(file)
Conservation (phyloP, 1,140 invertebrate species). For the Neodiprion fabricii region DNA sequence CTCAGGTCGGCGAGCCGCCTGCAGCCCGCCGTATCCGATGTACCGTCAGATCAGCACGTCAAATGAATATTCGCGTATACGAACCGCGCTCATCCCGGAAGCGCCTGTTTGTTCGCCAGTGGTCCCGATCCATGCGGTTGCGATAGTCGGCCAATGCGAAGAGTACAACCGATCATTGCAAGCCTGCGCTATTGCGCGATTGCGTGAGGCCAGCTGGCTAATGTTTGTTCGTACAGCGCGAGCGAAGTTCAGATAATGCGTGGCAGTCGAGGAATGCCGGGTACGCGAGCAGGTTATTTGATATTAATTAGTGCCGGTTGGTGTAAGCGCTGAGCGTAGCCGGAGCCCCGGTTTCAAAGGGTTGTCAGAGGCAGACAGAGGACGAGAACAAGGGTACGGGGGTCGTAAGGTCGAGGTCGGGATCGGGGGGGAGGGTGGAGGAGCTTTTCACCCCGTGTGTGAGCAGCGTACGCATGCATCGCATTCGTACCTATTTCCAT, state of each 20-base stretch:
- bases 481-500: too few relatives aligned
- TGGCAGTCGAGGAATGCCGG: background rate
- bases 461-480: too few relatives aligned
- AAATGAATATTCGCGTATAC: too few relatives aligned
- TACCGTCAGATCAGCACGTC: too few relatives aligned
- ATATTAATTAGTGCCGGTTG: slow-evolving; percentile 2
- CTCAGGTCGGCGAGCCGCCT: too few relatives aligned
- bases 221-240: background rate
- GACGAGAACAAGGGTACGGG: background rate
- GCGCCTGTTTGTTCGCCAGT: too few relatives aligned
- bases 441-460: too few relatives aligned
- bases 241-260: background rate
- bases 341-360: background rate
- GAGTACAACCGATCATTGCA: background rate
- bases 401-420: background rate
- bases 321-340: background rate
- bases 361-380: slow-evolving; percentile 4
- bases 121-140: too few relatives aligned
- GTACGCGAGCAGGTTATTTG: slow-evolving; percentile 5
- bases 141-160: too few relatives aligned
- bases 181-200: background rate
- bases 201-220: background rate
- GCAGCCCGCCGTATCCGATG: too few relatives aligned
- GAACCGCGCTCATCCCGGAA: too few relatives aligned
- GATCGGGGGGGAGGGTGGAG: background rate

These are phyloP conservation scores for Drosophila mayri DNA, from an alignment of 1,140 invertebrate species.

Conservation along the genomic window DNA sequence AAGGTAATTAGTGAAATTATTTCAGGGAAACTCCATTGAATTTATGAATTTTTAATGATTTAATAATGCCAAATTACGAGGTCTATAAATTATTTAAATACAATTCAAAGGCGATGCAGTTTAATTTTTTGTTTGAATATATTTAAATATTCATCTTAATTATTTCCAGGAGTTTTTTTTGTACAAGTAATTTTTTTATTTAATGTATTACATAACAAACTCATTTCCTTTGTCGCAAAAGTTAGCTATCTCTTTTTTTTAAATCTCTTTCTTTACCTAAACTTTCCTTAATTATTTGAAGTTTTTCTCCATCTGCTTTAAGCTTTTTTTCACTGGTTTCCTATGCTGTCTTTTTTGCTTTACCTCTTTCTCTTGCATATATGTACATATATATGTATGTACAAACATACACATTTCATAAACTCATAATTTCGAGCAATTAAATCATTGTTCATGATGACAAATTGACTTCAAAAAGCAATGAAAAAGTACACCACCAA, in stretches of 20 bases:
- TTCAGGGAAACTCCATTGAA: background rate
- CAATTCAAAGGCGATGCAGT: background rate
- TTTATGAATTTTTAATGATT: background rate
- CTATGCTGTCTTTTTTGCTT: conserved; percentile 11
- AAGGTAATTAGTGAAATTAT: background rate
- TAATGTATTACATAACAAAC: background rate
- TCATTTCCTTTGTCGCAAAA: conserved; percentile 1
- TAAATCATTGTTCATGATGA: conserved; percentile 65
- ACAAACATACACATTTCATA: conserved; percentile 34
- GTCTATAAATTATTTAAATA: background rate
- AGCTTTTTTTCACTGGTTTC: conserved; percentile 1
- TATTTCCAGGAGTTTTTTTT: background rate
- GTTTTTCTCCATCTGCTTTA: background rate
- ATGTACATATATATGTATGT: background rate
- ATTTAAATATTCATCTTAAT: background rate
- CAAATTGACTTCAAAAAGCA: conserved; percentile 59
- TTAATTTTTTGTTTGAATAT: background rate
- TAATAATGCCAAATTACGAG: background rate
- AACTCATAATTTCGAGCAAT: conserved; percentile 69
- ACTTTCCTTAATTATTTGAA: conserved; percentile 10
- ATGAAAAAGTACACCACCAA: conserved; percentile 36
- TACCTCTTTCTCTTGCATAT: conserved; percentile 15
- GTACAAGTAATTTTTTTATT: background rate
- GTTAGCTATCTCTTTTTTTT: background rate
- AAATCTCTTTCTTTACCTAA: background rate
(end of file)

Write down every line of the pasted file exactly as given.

Conservation (phyloP, 1,140 invertebrate species). For the Neodiprion fabricii region DNA sequence CTCAGGTCGGCGAGCCGCCTGCAGCCCGCCGTATCCGATGTACCGTCAGATCAGCACGTCAAATGAATATTCGCGTATACGAACCGCGCTCATCCCGGAAGCGCCTGTTTGTTCGCCAGTGGTCCCGATCCATGCGGTTGCGATAGTCGGCCAATGCGAAGAGTACAACCGATCATTGCAAGCCTGCGCTATTGCGCGATTGCGTGAGGCCAGCTGGCTAATGTTTGTTCGTACAGCGCGAGCGAAGTTCAGATAATGCGTGGCAGTCGAGGAATGCCGGGTACGCGAGCAGGTTATTTGATATTAATTAGTGCCGGTTGGTGTAAGCGCTGAGCGTAGCCGGAGCCCCGGTTTCAAAGGGTTGTCAGAGGCAGACAGAGGACGAGAACAAGGGTACGGGGGTCGTAAGGTCGAGGTCGGGATCGGGGGGGAGGGTGGAGGAGCTTTTCACCCCGTGTGTGAGCAGCGTACGCATGCATCGCATTCGTACCTATTTCCAT, state of each 20-base stretch:
- bases 481-500: too few relatives aligned
- TGGCAGTCGAGGAATGCCGG: background rate
- bases 461-480: too few relatives aligned
- AAATGAATATTCGCGTATAC: too few relatives aligned
- TACCGTCAGATCAGCACGTC: too few relatives aligned
- ATATTAATTAGTGCCGGTTG: slow-evolving; percentile 2
- CTCAGGTCGGCGAGCCGCCT: too few relatives aligned
- bases 221-240: background rate
- GACGAGAACAAGGGTACGGG: background rate
- GCGCCTGTTTGTTCGCCAGT: too few relatives aligned
- bases 441-460: too few relatives aligned
- bases 241-260: background rate
- bases 341-360: background rate
- GAGTACAACCGATCATTGCA: background rate
- bases 401-420: background rate
- bases 321-340: background rate
- bases 361-380: slow-evolving; percentile 4
- bases 121-140: too few relatives aligned
- GTACGCGAGCAGGTTATTTG: slow-evolving; percentile 5
- bases 141-160: too few relatives aligned
- bases 181-200: background rate
- bases 201-220: background rate
- GCAGCCCGCCGTATCCGATG: too few relatives aligned
- GAACCGCGCTCATCCCGGAA: too few relatives aligned
- GATCGGGGGGGAGGGTGGAG: background rate

These are phyloP conservation scores for Drosophila mayri DNA, from an alignment of 1,140 invertebrate species.

Conservation along the genomic window DNA sequence AAGGTAATTAGTGAAATTATTTCAGGGAAACTCCATTGAATTTATGAATTTTTAATGATTTAATAATGCCAAATTACGAGGTCTATAAATTATTTAAATACAATTCAAAGGCGATGCAGTTTAATTTTTTGTTTGAATATATTTAAATATTCATCTTAATTATTTCCAGGAGTTTTTTTTGTACAAGTAATTTTTTTATTTAATGTATTACATAACAAACTCATTTCCTTTGTCGCAAAAGTTAGCTATCTCTTTTTTTTAAATCTCTTTCTTTACCTAAACTTTCCTTAATTATTTGAAGTTTTTCTCCATCTGCTTTAAGCTTTTTTTCACTGGTTTCCTATGCTGTCTTTTTTGCTTTACCTCTTTCTCTTGCATATATGTACATATATATGTATGTACAAACATACACATTTCATAAACTCATAATTTCGAGCAATTAAATCATTGTTCATGATGACAAATTGACTTCAAAAAGCAATGAAAAAGTACACCACCAA, in stretches of 20 bases:
- TTCAGGGAAACTCCATTGAA: background rate
- CAATTCAAAGGCGATGCAGT: background rate
- TTTATGAATTTTTAATGATT: background rate
- CTATGCTGTCTTTTTTGCTT: conserved; percentile 11
- AAGGTAATTAGTGAAATTAT: background rate
- TAATGTATTACATAACAAAC: background rate
- TCATTTCCTTTGTCGCAAAA: conserved; percentile 1
- TAAATCATTGTTCATGATGA: conserved; percentile 65
- ACAAACATACACATTTCATA: conserved; percentile 34
- GTCTATAAATTATTTAAATA: background rate
- AGCTTTTTTTCACTGGTTTC: conserved; percentile 1
- TATTTCCAGGAGTTTTTTTT: background rate
- GTTTTTCTCCATCTGCTTTA: background rate
- ATGTACATATATATGTATGT: background rate
- ATTTAAATATTCATCTTAAT: background rate
- CAAATTGACTTCAAAAAGCA: conserved; percentile 59
- TTAATTTTTTGTTTGAATAT: background rate
- TAATAATGCCAAATTACGAG: background rate
- AACTCATAATTTCGAGCAAT: conserved; percentile 69
- ACTTTCCTTAATTATTTGAA: conserved; percentile 10
- ATGAAAAAGTACACCACCAA: conserved; percentile 36
- TACCTCTTTCTCTTGCATAT: conserved; percentile 15
- GTACAAGTAATTTTTTTATT: background rate
- GTTAGCTATCTCTTTTTTTT: background rate
- AAATCTCTTTCTTTACCTAA: background rate